To assess the effect of procedural experience on ETI skill acquisition, we examined the ‘learning curve’ for ETI success. A learning curve describes the relationship between repeated efforts and operator proficiency (10). In this case the learning curve characterized the improvement in student ETI success with successive clinical ETI efforts. We modeled the relationship between ETI success and cumulative ETI encounters using mixed-effects logistic regression, using ETI success as the dependent variable, cumulative ETI experience as the primary fixed effect and each individual student as a random (clustering) effect. Under this approach, each patient served as the unit of analysis, and the random effect accounted for multiple observations per student.
Because of their potential influence on ETI success, we adjusted the models for patient age, sex, Mallampati score and number of laryngoscopies. We defined ETI success on a per-patient basis, not on a per-laryngoscopy basis. In a separate model, we also controlled for hospital location differences. The general form of the regression model was:
equation M1
Prior studies defined ETI proficiency as 90% predicted ETI success (4, 5, 10, 11). We similarly attempted to identify the region of the learning curve approximating 90% predicted ETI success. While applied in prior studies, we elected not to use cumulative sum techniques, which describe performance trends for individual subjects only (4, 11, 12). We conducted all analyses using Stata v.10.0 (Stata Corporation).
Data were available on 178 of 201 medical students (88.6%) during the 18-month study period; 23 students (11.4%) declined to provide data for the study. The 178 students attempted ETI on 1,646 patients. Student ETIs occurred at nine hospital locations, four of which accounted for >10% of attempts, ranging from 10.4% to 36.8% of ETI encounters. The patients were mostly female (52.1%) with a mean age of 47 years (SD 21 years). Mallampati scores were class I 49.9%, class II 38.4%, class III 10.4% and class IV 1.2%.
Data were evaluable for 1,627 ETI attempts; 19 ETIs could not be evaluated due to missing or incomplete data. Students attempted a median of nine ETIs (IQR 6–12; range 1–23). Of these students, 35 (19.7%) attempted one to five ETIs, 75 (42.7%) attempted six to ten, 54 (30.3%) attempted 11–15 and 14 (7.9%) attempted >15 ETIs.
Students attempt a median of one laryngoscopy per patient encounter (IQR 1–1; range 1–3). Medical students successfully completed ETI on 1,220 of 1,627 patients, reflecting an overall success rate of 75.0% (95% CI 72.9–77.1%).
Adjusting for patient age, sex, Mallampati score and the number of laryngoscopies, student ETI success was associated with cumulative ETI encounters (odds ratio 1.08 per additional encounter; 95% CI 1.03–1.13); see Table 1 and Fig. 1. Predicted ETI success increased from 73.6% on the first patient encounter to 90.4% on the 17th and 93.7% on the 23rd encounter. A Hosmer-Lemeshow test applied to an ordinary logistic regression model indicated good model fit (p=0.43) with parameter estimates similar to the mixed-effects model.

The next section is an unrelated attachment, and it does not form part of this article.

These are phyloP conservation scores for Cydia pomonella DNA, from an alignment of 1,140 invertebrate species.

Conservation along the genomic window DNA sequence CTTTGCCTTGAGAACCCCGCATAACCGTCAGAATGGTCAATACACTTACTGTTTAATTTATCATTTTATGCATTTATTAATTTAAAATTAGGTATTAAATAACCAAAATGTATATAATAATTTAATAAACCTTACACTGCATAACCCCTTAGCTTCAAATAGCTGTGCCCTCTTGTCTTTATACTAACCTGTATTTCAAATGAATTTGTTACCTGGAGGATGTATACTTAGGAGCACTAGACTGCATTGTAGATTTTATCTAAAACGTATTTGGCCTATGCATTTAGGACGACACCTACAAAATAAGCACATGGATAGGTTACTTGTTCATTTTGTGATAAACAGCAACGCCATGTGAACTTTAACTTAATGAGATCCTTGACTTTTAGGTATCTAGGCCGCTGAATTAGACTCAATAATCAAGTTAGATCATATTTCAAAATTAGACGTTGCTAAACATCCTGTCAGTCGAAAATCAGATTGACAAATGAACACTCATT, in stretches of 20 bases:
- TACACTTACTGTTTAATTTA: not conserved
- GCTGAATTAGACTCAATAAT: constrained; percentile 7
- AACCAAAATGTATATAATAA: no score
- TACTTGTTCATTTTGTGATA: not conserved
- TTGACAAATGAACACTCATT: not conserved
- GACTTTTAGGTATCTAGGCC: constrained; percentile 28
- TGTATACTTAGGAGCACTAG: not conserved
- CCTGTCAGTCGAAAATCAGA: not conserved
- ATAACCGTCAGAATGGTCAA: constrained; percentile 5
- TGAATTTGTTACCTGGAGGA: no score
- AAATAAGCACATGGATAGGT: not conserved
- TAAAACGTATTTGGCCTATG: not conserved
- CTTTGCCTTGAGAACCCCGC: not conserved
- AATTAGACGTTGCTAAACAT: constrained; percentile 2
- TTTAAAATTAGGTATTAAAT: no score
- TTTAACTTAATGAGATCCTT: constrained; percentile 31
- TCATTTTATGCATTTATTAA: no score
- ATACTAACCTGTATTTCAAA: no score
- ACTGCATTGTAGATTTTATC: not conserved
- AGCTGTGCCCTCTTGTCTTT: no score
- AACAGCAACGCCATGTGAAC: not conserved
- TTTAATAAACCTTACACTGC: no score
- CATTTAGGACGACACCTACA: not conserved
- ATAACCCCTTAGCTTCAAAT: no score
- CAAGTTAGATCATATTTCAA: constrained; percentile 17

Table 1
Table 1
 Results of multivariable mixed-effects model: odds ratio for cumulative ETI encounter reflects odds of success for each additional ETI patient encounter
Fig. 1.
Fig. 1.
‘Learning curve’ for medical student ETI.
When fitting a mixed model using hospital as an additional categorical variable, there was no difference in odds of success. Of 178 students, 157 (88.2%) performed ≥5 ETI. There were no major differences in the regression model when excluding students with <5 ETIs.
This study describes medical student ETI performance over time and across a continuum of training encounters, providing important perspectives regarding student acquisition of basic ETI skill. These results build upon prior studies of trainees in fields where ETI is a core skill, for example paramedic students and anesthesia residents (46). While our contrasting study evaluated a large heterogeneous group of third-year medical students, we were still able to detect improvements in ETI skill acquisition, supporting the value of the experience to all students – not just those motivated to learn ETI.
Ericsson's ‘deliberate practice’ model provides a theoretical framework for understanding the ETI skill acquisition observed in this study (13). While experience may improve performance in an activity, repetition alone may not lead to superior or expert skill levels. Deliberate practice posits that students must engage in intense goal-directed learning to achieve higher levels of proficiency. Learning activities pursued by the student must correct weaknesses and improve performance, and must be coupled with immediate feedback, correction, remediation and repetition. To engage in deliberate practice, students must first perform tasks outside their current realm of reliable performance. In the spectrum of ETI expertise acquisition, our study illustrates the latter point, depicting acquisition of basic ETI skill by novice medical students without prior specialized airway management skills. Attainment of expert-level ETI likely requires additional specialized goal-directed learning beyond the scope of our basic anesthesia curriculum.